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Therapeutic implications of Epstein–Barr virus infection for the treatment of nasopharyngeal carcinoma

Overview of attention for article published in Therapeutics and Clinical Risk Management, September 2014
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Mentioned by

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1 tweeter

Citations

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43 Dimensions

Readers on

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44 Mendeley
Title
Therapeutic implications of Epstein–Barr virus infection for the treatment of nasopharyngeal carcinoma
Published in
Therapeutics and Clinical Risk Management, September 2014
DOI 10.2147/tcrm.s47434
Pubmed ID
Authors

Susanna Hilda Hutajulu, Johan Kurnianda, Bing I Tan, Jaap M Middeldorp

Abstract

Nasopharyngeal carcinoma (NPC) is highly endemic in certain regions including the People's Republic of China and Southeast Asia. Its etiology is unique and multifactorial, involving genetic background, epigenetic, and environment factors, including Epstein-Barr virus (EBV) infection. The presence of EBV in all tumor cells, aberrant pattern of antibodies against EBV antigens in patient sera, and elevated viral DNA in patient circulation as well as nasopharyngeal site underline the role of EBV during NPC development. In NPC tumors, EBV expresses latency type II, where three EBV-encoded proteins, Epstein-Barr nuclear antigen 1, latent membrane protein 1 and 2 (LMP1, 2), are expressed along with BamH1-A rightward reading frame 1, Epstein-Barr virus-encoded small nuclear RNAs, and BamH1-A rightward transcripts. Among all encoded proteins, LMP1 plays a central role in the propagation of NPC. Standard treatment of NPC consists of radiotherapy with or without chemotherapy for early stage, concurrent chemoradiotherapy in locally advanced tumors, and palliative systemic chemotherapy in metastatic disease. However, this standard care has limitations, allowing recurrences and disease progression in a certain proportion of cases. Although the pathophysiological link and molecular process of EBV-induced oncogenesis are not fully understood, therapeutic approaches targeting the virus may increase the cure rate and add clinical benefit. The promising results of early phase clinical trials on EBV-specific immunotherapy, epigenetic therapy, and treatment with viral lytic induction offer new options for treating NPC.

Twitter Demographics

The data shown below were collected from the profile of 1 tweeter who shared this research output. Click here to find out more about how the information was compiled.

Mendeley readers

The data shown below were compiled from readership statistics for 44 Mendeley readers of this research output. Click here to see the associated Mendeley record.

Geographical breakdown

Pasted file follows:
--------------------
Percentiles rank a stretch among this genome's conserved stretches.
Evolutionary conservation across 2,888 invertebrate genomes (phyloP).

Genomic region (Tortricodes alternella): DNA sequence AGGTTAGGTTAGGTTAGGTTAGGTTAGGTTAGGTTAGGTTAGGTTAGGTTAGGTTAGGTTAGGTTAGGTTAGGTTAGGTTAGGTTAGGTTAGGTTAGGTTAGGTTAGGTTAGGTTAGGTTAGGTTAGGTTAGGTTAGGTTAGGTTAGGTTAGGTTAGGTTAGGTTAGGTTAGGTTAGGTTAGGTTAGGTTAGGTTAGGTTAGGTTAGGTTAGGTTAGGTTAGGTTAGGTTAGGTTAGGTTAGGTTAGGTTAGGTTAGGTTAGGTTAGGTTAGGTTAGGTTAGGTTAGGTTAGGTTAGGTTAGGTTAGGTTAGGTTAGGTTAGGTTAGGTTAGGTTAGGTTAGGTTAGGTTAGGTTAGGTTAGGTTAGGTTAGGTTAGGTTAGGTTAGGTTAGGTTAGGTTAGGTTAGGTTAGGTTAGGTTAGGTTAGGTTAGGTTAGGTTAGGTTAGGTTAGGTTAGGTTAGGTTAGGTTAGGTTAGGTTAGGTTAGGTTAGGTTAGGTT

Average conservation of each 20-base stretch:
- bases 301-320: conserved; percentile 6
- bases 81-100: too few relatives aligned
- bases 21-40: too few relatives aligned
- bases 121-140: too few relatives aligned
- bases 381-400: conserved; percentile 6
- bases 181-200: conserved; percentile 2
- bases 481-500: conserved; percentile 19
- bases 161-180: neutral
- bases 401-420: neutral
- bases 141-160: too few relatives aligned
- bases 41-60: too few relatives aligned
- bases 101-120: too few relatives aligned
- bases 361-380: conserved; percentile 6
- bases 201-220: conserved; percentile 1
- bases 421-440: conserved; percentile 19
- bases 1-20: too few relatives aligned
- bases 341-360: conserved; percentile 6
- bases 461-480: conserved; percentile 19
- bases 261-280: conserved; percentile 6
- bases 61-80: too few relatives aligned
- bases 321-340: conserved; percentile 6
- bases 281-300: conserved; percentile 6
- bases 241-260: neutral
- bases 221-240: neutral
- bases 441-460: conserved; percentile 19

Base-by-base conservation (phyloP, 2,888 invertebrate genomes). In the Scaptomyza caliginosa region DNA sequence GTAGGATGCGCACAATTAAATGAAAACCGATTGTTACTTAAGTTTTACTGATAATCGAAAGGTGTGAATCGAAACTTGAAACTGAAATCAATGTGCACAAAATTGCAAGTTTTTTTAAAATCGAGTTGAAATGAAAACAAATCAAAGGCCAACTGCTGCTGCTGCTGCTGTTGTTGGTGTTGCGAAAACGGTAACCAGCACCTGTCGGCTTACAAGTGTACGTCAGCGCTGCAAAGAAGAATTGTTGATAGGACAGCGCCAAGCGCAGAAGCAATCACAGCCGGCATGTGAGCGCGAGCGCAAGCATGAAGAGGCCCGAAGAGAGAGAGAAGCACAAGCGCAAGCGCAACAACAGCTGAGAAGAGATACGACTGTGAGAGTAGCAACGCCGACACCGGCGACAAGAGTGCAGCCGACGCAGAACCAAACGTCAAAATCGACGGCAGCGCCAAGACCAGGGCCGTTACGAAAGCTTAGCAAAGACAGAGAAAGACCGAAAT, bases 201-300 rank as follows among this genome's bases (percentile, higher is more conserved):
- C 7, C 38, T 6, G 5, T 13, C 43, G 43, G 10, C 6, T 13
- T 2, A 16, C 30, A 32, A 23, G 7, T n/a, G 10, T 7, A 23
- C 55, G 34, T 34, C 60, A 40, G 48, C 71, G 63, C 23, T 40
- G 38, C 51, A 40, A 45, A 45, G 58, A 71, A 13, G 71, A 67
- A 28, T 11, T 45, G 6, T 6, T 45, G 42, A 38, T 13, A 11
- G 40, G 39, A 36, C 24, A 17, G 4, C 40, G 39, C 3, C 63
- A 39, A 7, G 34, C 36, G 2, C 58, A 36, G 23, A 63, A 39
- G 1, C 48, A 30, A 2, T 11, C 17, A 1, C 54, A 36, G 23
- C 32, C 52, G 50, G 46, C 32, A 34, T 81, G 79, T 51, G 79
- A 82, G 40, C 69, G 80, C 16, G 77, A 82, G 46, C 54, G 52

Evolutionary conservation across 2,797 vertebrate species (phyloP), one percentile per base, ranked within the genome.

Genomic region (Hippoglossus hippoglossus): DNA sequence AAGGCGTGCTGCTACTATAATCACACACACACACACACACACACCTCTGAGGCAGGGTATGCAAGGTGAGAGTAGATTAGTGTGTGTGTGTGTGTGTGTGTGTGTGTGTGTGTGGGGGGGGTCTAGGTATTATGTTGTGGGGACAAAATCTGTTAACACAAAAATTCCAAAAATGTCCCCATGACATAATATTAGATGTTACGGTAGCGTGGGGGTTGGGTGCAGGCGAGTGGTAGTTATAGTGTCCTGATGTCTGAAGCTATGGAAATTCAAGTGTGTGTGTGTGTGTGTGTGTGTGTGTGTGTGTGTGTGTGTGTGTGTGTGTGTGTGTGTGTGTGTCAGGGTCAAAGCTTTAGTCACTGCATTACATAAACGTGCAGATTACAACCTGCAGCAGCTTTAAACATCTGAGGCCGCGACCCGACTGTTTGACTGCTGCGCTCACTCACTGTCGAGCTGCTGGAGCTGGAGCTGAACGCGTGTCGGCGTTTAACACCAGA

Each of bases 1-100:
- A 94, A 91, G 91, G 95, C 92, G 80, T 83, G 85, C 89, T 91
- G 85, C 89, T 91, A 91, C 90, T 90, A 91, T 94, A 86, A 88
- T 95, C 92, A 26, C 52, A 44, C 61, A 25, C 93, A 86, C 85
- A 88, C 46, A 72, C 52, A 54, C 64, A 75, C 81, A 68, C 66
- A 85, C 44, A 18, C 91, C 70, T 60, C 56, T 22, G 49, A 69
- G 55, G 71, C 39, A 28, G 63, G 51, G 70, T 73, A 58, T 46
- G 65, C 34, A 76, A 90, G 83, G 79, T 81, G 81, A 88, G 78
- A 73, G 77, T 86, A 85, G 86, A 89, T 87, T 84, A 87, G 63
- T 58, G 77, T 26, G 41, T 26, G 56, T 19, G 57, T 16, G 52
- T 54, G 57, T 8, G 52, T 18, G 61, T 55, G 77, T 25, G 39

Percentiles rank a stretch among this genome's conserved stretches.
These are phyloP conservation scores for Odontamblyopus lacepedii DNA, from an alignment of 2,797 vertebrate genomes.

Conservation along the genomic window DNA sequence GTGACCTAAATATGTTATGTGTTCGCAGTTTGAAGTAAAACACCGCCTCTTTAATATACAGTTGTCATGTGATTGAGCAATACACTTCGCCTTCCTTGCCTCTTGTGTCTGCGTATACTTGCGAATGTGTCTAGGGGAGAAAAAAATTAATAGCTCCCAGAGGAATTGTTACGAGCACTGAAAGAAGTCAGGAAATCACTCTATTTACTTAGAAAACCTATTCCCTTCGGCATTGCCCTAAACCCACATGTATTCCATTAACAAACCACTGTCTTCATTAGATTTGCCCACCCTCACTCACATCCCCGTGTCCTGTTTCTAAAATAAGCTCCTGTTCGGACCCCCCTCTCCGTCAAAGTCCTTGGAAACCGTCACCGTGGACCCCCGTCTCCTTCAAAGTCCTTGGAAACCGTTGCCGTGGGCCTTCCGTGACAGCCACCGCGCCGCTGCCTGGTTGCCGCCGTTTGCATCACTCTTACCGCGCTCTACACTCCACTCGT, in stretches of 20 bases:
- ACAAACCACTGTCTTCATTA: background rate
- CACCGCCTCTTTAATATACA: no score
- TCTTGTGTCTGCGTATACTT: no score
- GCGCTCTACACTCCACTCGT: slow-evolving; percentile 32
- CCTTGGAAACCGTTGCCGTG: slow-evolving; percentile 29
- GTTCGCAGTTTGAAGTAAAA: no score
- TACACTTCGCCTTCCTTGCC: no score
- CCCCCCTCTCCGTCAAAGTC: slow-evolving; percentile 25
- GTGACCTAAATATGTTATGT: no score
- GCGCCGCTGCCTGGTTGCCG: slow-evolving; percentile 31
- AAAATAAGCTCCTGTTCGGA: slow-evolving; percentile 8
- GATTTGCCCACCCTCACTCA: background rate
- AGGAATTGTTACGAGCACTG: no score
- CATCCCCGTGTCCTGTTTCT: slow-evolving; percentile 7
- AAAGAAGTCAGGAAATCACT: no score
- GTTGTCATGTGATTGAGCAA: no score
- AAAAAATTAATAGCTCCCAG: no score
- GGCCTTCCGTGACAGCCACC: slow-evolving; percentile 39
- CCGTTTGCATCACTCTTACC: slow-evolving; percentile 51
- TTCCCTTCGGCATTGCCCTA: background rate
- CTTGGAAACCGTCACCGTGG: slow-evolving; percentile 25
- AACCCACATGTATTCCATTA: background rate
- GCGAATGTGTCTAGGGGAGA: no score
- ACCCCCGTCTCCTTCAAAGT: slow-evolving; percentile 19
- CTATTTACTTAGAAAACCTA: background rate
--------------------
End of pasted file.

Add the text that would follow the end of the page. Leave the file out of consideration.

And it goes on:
Country Count As %
Netherlands 1 2%
Unknown 43 98%

Demographic breakdown

Readers by professional status Count As %
Researcher 7 16%
Student > Master 7 16%
Student > Ph. D. Student 6 14%
Student > Bachelor 5 11%
Student > Postgraduate 4 9%
Other 8 18%
Unknown 7 16%
Readers by discipline Count As %
Medicine and Dentistry 11 25%
Biochemistry, Genetics and Molecular Biology 8 18%
Agricultural and Biological Sciences 6 14%
Immunology and Microbiology 3 7%
Pharmacology, Toxicology and Pharmaceutical Science 2 5%
Other 4 9%
Unknown 10 23%

Attention Score in Context

This research output has an Altmetric Attention Score of 1. This is our high-level measure of the quality and quantity of online attention that it has received. This Attention Score, as well as the ranking and number of research outputs shown below, was calculated when the research output was last mentioned on 18 September 2014.
All research outputs
#11,102,649
of 12,485,238 outputs
Outputs from Therapeutics and Clinical Risk Management
#851
of 922 outputs
Outputs of similar age
#170,505
of 208,034 outputs
Outputs of similar age from Therapeutics and Clinical Risk Management
#6
of 6 outputs
Altmetric has tracked 12,485,238 research outputs across all sources so far. This one is in the 1st percentile – i.e., 1% of other outputs scored the same or lower than it.
So far Altmetric has tracked 922 research outputs from this source. They receive a mean Attention Score of 4.1. This one is in the 1st percentile – i.e., 1% of its peers scored the same or lower than it.
Older research outputs will score higher simply because they've had more time to accumulate mentions. To account for age we can compare this Altmetric Attention Score to the 208,034 tracked outputs that were published within six weeks on either side of this one in any source. This one is in the 1st percentile – i.e., 1% of its contemporaries scored the same or lower than it.
We're also able to compare this research output to 6 others from the same source and published within six weeks on either side of this one.